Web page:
What Is the Nativity of Jesus?

An 800-year-old Christmas Tradition

Nativity Scene
Christmas Nativity in Vitoria-Gasteiz, Spain.

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Nativity (pronounced nuh TIV uh tee) means the birth of a person. By definition nativity also includes the facts of someone's birth, such as the time, place, and situation. The term "nativity scene" is commonly used for depictions of Jesus Christ's birth, in paintings, sculptures, and movies.

The word "nativity" comes from the Latin term nativus, which means "born." The Bible mentions the nativity of several prominent characters, but today the term is used primarily in connection with the birth of Jesus Christ.

Behind the Scene of the Nativity

  • Nativity refers to the birth of a person, as well as the facts surrounding their birth.
  • Today, the word nativity is most often used in reference to the birth of Jesus Christ.
  • The first nativity scene, or crèche, was created by Francis of Assisi in 1223.

The Nativity of Jesus in the Bible

Jesus' birth is described in Matthew 1:18-2:12 and Luke 2:1-21.

For centuries, scholars have debated the time of Christ's birth. Some believe it was in April, others suggest December, but it is generally agreed that the year was 4 B.C., based on Bible verses, Roman records, and the writings of the Jewish historian Flavius Josephus.

Hundreds of years before Jesus was born, Old Testament prophets foretold the circumstances of the Messiah's nativity. Those prophecies came true, as recorded in Matthew and Luke. The odds against all the Old Testament prophecies being fulfilled in one person, Jesus, are astronomical.

Among those prophecies was the prediction that the Messiah would be born in the city of Bethlehem, a small village about five miles southwest of Jerusalem. Bethlehem was the birthplace of King David, from whose line the Messiah, or Savior, was supposed to come.

Only through a series of supernatural circumstances did this prophecy come true. The Roman Empire ordered a census of all Jewish citizens, but it required that people return to their birthplace. Joseph, the foster father of Jesus, was born in Bethlehem, so he left his current home in Nazareth and took his pregnant wife Mary back to his hometown.

Shortly after Jesus' birth, he was visited by shepherds who had been told of the event by an angel. Perhaps as much as two years later, a group of wise men, or kings from the east, also came to pay homage. These visits meant Jesus would be a Savior for all people, both great and small.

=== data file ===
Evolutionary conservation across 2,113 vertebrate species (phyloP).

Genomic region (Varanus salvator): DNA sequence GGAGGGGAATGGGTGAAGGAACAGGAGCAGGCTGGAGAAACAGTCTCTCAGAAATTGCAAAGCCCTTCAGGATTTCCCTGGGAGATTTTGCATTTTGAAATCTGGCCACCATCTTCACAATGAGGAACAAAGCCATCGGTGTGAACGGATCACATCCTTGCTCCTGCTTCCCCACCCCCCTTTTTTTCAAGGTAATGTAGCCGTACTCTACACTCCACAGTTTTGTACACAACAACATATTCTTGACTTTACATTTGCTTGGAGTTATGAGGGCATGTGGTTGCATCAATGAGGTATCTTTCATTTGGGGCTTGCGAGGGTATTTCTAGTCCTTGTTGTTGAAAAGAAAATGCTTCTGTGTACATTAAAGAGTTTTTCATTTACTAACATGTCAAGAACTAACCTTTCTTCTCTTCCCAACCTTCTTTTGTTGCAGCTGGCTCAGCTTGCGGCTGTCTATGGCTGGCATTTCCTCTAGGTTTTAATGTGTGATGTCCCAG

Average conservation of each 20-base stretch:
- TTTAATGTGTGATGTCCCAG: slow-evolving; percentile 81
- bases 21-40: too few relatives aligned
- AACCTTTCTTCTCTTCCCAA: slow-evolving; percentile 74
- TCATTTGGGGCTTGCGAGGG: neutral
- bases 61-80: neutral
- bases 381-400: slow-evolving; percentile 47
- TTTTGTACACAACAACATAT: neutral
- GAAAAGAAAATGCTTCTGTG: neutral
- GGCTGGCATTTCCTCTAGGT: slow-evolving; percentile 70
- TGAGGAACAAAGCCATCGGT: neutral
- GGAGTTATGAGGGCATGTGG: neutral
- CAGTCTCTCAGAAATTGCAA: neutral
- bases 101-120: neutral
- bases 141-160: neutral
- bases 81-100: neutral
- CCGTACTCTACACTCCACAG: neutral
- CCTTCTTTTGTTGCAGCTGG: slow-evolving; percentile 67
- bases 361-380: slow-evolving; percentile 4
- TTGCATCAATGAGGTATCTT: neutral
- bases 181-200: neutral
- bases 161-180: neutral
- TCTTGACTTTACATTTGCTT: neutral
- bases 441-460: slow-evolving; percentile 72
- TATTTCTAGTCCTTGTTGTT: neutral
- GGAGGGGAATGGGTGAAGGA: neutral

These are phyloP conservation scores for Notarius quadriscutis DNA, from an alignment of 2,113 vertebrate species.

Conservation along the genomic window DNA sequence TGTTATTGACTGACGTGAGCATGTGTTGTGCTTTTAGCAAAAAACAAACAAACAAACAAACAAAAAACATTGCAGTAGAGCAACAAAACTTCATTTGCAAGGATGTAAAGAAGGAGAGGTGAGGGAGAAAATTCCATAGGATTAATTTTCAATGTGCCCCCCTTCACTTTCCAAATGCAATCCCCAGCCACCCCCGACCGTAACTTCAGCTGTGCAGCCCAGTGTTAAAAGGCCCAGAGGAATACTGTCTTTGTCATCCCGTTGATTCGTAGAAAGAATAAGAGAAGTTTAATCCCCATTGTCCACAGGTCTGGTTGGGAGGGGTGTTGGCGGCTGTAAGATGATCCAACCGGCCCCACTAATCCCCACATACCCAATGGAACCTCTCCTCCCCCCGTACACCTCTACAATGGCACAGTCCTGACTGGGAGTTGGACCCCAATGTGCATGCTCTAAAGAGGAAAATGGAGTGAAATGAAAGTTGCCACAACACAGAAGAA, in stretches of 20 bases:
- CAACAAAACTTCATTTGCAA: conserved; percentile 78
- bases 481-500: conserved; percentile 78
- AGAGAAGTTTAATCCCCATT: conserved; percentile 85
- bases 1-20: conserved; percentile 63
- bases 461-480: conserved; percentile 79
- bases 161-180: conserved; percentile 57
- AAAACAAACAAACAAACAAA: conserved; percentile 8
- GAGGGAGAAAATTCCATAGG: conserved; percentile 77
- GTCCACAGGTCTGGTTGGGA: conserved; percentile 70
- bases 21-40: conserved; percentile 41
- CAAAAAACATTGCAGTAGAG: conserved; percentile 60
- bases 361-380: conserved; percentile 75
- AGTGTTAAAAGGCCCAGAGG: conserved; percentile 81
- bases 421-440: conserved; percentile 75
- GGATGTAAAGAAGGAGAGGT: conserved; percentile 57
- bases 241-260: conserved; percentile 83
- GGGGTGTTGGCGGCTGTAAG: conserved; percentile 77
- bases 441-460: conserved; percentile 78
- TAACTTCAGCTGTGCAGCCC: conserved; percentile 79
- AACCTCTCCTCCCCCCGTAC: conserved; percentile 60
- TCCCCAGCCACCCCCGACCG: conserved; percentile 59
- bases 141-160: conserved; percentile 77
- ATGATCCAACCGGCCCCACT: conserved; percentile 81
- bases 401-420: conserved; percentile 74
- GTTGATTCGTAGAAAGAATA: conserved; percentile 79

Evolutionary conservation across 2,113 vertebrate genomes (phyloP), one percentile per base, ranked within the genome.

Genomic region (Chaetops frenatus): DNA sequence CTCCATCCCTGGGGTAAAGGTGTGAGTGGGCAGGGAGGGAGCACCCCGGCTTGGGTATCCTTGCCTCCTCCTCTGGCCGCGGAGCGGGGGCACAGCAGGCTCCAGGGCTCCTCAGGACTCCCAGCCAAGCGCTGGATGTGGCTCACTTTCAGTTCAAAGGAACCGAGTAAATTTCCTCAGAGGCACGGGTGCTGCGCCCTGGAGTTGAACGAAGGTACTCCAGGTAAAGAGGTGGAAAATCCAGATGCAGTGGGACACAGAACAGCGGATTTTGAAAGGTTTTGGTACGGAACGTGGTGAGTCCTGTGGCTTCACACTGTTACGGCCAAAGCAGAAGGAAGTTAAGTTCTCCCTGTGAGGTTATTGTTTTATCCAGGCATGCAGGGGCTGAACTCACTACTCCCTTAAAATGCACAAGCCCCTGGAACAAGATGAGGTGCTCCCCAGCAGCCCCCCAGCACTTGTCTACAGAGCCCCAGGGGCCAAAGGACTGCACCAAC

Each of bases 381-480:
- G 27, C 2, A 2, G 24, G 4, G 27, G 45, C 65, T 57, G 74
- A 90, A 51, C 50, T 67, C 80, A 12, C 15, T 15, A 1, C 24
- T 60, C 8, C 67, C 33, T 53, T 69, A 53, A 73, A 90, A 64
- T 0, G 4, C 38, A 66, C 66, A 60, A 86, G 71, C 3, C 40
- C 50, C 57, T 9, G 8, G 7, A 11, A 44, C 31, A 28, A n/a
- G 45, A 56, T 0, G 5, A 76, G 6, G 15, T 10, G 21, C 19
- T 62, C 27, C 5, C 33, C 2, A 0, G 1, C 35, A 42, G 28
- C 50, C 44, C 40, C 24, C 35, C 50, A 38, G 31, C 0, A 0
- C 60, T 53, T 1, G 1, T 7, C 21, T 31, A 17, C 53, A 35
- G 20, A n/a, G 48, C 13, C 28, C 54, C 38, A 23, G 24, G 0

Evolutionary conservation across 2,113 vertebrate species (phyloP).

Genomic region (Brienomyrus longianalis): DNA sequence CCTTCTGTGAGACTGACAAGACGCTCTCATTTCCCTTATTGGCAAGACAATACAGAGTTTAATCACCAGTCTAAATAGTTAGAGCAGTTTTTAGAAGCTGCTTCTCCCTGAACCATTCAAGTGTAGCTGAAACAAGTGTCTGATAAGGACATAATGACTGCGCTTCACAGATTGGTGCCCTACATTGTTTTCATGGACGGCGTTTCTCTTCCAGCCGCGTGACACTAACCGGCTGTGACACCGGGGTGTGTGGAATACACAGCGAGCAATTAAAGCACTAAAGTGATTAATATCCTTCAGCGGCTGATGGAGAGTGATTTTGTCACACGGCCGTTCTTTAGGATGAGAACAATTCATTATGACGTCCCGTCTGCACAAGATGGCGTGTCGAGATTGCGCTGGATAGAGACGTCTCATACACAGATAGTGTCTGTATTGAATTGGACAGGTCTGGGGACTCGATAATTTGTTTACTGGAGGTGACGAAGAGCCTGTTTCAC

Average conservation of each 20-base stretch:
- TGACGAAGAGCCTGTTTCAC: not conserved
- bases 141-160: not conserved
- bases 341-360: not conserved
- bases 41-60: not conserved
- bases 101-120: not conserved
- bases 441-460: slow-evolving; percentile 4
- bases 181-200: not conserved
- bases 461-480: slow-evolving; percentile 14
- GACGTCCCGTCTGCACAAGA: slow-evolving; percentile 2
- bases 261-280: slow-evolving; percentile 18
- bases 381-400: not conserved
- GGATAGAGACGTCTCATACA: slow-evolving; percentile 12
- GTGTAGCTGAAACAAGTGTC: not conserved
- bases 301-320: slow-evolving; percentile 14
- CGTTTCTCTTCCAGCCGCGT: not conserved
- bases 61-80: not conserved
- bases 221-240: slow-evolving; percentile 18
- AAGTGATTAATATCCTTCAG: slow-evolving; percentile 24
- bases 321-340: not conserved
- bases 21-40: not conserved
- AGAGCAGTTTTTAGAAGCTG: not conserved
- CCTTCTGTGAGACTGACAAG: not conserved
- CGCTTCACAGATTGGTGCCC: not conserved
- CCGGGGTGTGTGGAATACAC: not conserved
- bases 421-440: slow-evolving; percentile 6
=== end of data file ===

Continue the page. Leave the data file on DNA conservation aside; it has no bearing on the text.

God promised to be not just for us but also among us. In the book of Isaiah, the Messiah is called Immanuel, meaning "God with us." Jesus' name in Hebrew, Yeshua, means "Yahweh [the Lord] is Salvation." Translated from the ancient Greek of the New Testament to modern English, this name becomes "Jesus." After Christ's ascension into heaven, he sent the Holy Spirit to live inside every believer, making God truly "with us."

Bethlehem is home to the Church of the Nativity, built by Constantine the Great and his empress mother Helena (circa A.D. 330). Beneath the church is a grotto that is said to house the cave (stable) where Jesus was born.

The First Nativity Scene

The first nativity scene, or creche, was created by Francis of Assisi in 1223. He gathered local people in Italy to portray the biblical characters and used a figure made of wax to represent the infant Jesus. The portrayal quickly caught on, and live and sculpted nativity scenes spread all over Europe.

Nativity scenes were popular with painters such as Michelangelo, Raphael, and Rembrandt. The event is depicted in stained glass windows in churches and cathedrals throughout the world.

Today, many Christians display a nativity scene featuring figurines depicting Jesus' birth when they put up their Christmas decorations. Nativities scenes of Jesus often come up in the news in lawsuits when they are displayed on public property. In the United States, courts have ruled that religious symbols cannot be displayed on taxpayer-supported property, due to the constitutional separation of church and state. In Europe, atheists and anti-religion groups have protested the display of nativity scenes.

Sources

  • The New Unger's Bible Dictionary, by Merrill F. Unger.
  • Easton's Bible Dictionary, by Matthew George Easton.